WHEN WILL THEY LEARN?
NEVER. The city will die. People will die. New York will look like Detroit.
That's the way it goes.
Albert Wu, whose parents Dorothea and Felix owned the eatery, said the endless paperwork and constant regulation that forced the shutdown accumulated over the years.
“When we started out in 1991, the lunch special was $4 a plate,” he recalled. “Now it’s $10, $12. The cost of doing business is just too onerous.”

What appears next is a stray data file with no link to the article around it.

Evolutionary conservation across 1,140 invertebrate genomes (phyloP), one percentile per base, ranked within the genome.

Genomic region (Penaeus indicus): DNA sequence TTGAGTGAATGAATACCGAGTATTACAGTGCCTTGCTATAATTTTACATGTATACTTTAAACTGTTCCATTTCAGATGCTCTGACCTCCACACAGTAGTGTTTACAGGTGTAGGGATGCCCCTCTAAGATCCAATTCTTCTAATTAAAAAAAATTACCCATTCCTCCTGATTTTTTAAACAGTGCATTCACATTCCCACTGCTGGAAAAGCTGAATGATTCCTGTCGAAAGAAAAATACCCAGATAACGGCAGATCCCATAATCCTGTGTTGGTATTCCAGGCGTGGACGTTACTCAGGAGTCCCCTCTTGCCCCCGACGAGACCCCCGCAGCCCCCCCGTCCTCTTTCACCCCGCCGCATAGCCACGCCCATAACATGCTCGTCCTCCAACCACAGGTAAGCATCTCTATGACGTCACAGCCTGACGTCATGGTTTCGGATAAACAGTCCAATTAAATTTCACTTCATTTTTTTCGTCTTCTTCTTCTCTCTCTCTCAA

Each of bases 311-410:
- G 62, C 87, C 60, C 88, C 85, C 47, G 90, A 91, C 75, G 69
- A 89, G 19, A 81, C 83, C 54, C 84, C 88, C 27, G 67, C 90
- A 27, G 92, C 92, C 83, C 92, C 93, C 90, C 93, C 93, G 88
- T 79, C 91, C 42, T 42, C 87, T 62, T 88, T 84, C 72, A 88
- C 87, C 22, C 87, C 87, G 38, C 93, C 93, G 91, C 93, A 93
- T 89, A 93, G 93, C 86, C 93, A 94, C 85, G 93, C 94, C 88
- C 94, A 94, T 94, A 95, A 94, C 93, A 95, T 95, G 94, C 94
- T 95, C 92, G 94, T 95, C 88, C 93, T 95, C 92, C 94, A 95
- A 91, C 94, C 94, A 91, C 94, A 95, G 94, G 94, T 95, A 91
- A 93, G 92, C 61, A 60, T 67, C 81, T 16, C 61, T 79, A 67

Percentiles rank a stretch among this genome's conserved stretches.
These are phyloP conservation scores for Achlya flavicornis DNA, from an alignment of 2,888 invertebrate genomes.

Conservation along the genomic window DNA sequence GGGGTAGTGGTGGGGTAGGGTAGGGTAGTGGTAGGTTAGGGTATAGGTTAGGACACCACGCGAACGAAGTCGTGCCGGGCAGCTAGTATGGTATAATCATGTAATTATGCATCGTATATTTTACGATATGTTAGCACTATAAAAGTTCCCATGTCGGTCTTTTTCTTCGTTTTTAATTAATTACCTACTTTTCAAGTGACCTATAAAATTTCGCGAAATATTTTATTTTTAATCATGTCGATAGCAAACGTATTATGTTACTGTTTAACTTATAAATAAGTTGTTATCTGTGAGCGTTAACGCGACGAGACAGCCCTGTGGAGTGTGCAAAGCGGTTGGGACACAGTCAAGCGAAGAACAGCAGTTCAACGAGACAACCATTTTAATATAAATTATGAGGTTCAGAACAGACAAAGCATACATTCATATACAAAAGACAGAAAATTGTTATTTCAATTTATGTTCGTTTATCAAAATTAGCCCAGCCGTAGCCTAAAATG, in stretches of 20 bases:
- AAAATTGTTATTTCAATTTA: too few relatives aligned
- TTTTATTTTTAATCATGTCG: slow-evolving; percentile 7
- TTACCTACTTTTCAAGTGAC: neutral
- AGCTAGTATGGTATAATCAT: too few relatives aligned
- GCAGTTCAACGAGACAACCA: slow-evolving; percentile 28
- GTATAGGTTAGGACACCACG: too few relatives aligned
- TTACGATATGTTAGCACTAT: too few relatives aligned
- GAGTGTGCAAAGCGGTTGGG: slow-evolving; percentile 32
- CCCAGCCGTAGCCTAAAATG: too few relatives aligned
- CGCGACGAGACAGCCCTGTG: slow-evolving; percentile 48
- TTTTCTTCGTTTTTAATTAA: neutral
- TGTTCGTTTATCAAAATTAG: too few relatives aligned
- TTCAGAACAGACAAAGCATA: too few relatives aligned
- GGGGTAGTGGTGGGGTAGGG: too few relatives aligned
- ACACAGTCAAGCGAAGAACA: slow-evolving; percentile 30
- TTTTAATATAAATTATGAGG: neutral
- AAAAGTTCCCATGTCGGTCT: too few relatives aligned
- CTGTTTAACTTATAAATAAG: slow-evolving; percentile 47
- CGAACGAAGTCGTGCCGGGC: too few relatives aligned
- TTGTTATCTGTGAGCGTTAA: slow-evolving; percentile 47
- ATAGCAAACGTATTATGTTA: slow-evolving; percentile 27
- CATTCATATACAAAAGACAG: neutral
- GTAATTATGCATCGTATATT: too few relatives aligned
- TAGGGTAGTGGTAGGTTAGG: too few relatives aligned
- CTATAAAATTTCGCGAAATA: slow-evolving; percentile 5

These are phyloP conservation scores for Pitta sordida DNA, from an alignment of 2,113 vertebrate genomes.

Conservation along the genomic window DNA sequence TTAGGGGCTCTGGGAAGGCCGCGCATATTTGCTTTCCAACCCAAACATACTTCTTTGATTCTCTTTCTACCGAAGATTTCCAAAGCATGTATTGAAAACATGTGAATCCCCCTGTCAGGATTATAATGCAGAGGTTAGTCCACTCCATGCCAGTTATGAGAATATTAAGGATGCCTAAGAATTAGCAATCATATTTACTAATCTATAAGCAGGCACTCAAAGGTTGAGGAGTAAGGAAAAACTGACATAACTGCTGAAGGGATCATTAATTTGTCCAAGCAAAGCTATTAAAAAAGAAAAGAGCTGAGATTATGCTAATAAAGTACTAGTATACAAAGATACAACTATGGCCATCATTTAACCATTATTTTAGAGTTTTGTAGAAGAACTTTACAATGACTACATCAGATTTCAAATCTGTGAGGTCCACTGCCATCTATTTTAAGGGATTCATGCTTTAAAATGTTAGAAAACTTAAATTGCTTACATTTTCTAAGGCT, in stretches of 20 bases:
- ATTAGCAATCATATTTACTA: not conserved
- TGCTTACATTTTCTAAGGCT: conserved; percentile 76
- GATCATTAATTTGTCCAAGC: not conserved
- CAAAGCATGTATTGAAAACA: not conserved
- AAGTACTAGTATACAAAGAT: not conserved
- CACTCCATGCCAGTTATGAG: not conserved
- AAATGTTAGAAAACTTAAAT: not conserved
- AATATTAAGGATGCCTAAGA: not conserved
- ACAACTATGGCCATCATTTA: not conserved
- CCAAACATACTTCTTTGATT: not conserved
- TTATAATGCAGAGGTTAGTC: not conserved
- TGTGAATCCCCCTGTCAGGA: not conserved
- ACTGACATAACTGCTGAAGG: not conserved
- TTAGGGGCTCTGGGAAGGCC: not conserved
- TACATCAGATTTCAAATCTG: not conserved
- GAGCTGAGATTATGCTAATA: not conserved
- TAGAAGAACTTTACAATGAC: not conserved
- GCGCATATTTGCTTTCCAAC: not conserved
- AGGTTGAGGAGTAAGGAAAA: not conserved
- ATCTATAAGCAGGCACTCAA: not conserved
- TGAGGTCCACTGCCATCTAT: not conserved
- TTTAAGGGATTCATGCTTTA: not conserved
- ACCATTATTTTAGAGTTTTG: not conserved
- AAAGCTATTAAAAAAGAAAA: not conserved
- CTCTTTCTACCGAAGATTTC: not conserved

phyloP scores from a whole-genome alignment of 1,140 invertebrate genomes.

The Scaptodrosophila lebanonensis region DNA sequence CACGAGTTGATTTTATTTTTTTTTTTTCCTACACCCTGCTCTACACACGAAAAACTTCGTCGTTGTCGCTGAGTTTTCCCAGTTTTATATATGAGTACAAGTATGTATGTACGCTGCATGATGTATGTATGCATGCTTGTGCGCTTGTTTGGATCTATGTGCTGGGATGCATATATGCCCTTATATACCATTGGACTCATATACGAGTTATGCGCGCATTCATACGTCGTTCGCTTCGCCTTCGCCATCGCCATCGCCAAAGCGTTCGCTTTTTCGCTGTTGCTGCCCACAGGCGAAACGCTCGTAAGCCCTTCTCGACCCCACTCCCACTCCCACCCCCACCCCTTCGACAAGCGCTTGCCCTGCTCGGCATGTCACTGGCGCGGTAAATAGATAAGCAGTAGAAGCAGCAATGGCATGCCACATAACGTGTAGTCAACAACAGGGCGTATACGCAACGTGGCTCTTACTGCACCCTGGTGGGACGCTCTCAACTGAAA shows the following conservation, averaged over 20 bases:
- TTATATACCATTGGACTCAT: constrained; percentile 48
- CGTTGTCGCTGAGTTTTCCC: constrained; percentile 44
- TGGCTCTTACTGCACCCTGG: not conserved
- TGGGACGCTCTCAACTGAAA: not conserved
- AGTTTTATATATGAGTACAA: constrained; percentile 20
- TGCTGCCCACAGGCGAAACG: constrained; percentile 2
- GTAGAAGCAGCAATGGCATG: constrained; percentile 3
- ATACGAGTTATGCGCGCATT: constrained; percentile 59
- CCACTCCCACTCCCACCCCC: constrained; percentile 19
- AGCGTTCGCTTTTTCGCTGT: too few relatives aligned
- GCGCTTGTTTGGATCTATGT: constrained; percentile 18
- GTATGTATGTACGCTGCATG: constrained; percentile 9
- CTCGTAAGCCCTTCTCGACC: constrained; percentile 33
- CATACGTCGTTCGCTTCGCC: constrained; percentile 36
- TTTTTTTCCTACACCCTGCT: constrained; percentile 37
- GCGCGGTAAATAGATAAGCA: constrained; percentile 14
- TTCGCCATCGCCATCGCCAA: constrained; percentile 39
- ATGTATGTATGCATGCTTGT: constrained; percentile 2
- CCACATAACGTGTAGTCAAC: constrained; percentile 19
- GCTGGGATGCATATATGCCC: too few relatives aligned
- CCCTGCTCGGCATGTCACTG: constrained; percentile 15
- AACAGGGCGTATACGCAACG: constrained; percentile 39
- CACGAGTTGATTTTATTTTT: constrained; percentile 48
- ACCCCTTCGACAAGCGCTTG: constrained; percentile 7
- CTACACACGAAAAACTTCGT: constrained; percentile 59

Wu cited one regulation where the restaurant was required to provide an on-site break room for workers despite its limited space. And he blamed the amount of paperwork now required — an increasingly difficult task for a non-chain businesses.
“In a one-restaurant operation like ours, you’re spending more time on paperwork than you are trying to run your business,” he griped.
Increases in the minimum wage, health insurance and insurance added to a list of 10 issues provided by Wu. “And I haven’t even gone into the Health Department rules and regulations,” he added.